2. How will they use the summaries? Participants – quick summary reflections of the week; Manager – to monitor progress of the course; Me – to reflect on my own facilitation.
  3. What is the desired action outcome from summaries? A method of reflection that enables the highlighting of continuous improvement requirements.
  4. Are they open to critique and discussion? Always.
  5. Will it be used to check agreement and understanding? Yes
  6. Will it be a collection of ideas or a synthesis and reflection of the discussion? Yes
  7. Where will they reside? (website, summary page, etc.) Posted directly into the course in Moodle.
  8. What format will be most useful to the users (lists, action plan, narrative, story, images, mind map, etc.) A variety of these depending on the purpose and place in the course.

Note: it is always a good idea to have someone else provide a summary of the course, from a different perspective – that of a participant – and to balance that with the summary of the course by the facilitator. That will be a critical task for the end of the course!

Another part of the harvesting role of the facilitator is in gathering the latest ‘news’ or ‘blogs’ or ‘articles’ that have relevance for the participants in the course. This will be the topic of my next post.



Author: coachcarole

Coach Carole is the name by which many of you will know me - in my role as coach and mentor for teachers, project teams and networks facilitators. I work independently as an elearning consultant for my business Macro Dimensions.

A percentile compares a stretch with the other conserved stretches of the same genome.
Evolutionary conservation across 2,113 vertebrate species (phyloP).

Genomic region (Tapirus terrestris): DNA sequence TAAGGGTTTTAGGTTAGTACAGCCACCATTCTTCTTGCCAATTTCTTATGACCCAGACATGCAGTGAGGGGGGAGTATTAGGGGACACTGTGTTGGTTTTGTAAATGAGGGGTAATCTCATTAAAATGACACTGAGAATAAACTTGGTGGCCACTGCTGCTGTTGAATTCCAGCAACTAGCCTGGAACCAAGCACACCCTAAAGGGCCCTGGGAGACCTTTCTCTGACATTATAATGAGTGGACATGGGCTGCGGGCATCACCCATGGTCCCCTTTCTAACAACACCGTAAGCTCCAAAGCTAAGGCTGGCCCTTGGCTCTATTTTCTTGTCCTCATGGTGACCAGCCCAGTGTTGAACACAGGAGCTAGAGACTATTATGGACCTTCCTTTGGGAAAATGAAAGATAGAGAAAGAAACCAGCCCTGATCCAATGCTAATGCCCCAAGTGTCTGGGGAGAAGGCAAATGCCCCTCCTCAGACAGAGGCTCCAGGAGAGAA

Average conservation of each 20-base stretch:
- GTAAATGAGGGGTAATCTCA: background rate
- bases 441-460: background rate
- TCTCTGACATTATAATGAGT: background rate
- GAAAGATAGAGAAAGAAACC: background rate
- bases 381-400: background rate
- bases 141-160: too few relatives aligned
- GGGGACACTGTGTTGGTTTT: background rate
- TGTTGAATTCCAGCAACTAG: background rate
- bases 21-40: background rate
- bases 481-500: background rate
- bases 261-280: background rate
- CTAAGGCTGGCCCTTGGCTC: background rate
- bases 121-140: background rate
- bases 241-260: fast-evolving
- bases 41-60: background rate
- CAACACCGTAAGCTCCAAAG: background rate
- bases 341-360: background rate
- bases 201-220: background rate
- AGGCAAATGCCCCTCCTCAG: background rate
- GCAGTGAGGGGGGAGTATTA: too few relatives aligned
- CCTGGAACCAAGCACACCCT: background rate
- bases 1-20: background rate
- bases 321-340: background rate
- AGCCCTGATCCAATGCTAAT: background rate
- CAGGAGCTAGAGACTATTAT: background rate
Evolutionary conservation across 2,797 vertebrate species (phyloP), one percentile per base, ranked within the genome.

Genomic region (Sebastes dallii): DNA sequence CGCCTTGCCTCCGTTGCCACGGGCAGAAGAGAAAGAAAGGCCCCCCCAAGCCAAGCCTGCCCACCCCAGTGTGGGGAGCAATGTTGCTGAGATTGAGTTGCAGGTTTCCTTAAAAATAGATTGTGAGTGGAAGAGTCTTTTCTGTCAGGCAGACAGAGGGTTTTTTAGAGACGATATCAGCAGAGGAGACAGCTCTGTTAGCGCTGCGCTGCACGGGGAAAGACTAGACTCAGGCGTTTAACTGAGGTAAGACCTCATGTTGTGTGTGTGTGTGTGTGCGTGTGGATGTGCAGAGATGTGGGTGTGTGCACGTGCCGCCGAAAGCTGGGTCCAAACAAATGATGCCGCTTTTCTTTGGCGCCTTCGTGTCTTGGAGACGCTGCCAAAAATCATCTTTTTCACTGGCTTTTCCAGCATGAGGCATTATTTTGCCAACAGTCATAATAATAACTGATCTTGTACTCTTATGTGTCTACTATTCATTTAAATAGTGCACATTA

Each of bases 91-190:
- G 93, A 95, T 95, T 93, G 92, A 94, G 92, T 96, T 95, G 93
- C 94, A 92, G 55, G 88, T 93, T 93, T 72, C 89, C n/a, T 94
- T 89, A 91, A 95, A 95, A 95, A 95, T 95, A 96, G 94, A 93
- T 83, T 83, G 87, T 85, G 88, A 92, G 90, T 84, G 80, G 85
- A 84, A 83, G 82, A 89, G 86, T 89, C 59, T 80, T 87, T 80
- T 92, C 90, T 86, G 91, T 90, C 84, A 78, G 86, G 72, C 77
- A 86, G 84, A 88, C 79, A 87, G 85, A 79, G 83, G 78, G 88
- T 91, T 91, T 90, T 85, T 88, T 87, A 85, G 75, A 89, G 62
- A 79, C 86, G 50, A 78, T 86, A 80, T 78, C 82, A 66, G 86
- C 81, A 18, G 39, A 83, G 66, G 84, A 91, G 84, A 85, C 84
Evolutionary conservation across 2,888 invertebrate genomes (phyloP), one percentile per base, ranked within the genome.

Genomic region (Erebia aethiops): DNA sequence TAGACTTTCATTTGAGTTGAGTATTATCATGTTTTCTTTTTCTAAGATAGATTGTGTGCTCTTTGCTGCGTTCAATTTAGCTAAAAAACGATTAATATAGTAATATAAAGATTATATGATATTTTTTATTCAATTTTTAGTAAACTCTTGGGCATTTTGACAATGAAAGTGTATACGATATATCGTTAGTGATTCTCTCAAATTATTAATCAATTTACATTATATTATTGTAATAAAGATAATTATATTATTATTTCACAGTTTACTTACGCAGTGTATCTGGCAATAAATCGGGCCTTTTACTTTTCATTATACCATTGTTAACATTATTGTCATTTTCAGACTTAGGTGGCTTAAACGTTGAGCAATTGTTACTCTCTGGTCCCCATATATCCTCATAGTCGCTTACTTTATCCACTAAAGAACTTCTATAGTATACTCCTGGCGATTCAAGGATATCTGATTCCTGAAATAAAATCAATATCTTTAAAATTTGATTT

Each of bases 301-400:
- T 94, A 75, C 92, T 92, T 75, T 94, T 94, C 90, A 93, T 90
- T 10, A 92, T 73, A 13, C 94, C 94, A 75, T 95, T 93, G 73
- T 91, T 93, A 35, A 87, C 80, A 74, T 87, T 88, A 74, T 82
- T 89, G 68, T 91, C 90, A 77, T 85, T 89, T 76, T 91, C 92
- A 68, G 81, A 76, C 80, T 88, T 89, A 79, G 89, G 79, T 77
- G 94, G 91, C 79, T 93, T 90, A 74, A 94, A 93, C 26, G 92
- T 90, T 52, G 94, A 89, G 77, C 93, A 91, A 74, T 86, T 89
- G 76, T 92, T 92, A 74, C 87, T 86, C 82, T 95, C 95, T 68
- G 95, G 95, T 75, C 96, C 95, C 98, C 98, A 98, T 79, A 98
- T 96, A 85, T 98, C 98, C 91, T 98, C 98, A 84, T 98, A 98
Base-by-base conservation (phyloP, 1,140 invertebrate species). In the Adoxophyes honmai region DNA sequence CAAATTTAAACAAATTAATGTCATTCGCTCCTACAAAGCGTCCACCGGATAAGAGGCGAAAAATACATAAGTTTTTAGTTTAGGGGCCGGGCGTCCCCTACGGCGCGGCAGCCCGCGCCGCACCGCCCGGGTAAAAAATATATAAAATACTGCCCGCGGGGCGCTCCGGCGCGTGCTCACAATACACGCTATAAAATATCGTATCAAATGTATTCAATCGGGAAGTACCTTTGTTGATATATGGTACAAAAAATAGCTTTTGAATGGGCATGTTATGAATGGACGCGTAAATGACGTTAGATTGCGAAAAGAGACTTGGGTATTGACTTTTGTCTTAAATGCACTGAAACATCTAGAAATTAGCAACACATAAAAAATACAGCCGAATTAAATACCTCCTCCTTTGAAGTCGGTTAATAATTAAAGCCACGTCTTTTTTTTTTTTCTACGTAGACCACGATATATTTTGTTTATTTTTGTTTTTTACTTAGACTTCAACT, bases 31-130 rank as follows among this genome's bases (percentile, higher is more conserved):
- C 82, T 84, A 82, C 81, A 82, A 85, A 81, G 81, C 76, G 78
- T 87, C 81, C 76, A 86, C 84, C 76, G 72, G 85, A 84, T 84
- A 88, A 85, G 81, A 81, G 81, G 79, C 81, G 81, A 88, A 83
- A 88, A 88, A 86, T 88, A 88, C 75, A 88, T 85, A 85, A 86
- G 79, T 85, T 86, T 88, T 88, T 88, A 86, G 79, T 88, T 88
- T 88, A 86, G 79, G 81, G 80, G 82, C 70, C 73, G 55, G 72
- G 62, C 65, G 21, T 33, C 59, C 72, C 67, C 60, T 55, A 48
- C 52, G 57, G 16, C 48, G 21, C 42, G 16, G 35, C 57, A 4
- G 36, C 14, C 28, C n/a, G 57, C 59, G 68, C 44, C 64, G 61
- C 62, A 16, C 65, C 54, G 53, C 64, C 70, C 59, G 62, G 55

2 thoughts on “eFacilitate: the harvesting role (part 1)

  1. Hi Carole – I am a bit late seeing this post of yours, but I am really interested in the topic. These days I am facilitating a sales course for GAC, and have been using the idea you presented of “summaries” to capture the learning each week and present it back to the participants. In this case because they are all sales people and the course is very technically involved with techniques in sales, the summaries capture some real gems of experience. It has been difficult to summarise a lot of it, so often I just add a selection of the responses in a document and present it back to them at the end of the week.

    This has had a few really great results. the first is that the participants really feel like they are being validated, and it has created (I think) an incredible sense of momentum and enthusiasm in the course. It has also made me appear as perhaps a more involved facilitator than i really am (haha) and it has been a fantastic thing to present to senior management to show what is coming out of the course, how good it is for developing sales skills, and also contains some good feedback about how the current systems are working (or not working).

    Overall i am totally in love with this way of facilitating – making summaries at the end of each week.

    Many thanks to you for introducing this to me Carole!


  2. Hi Danielle, great to know that summarizing has been so empowering. I really like this kind of facilitating asynchronous discussions for the same reasons. It a
    So helps to create that credible online presence that elearners crave from their facilitator. CC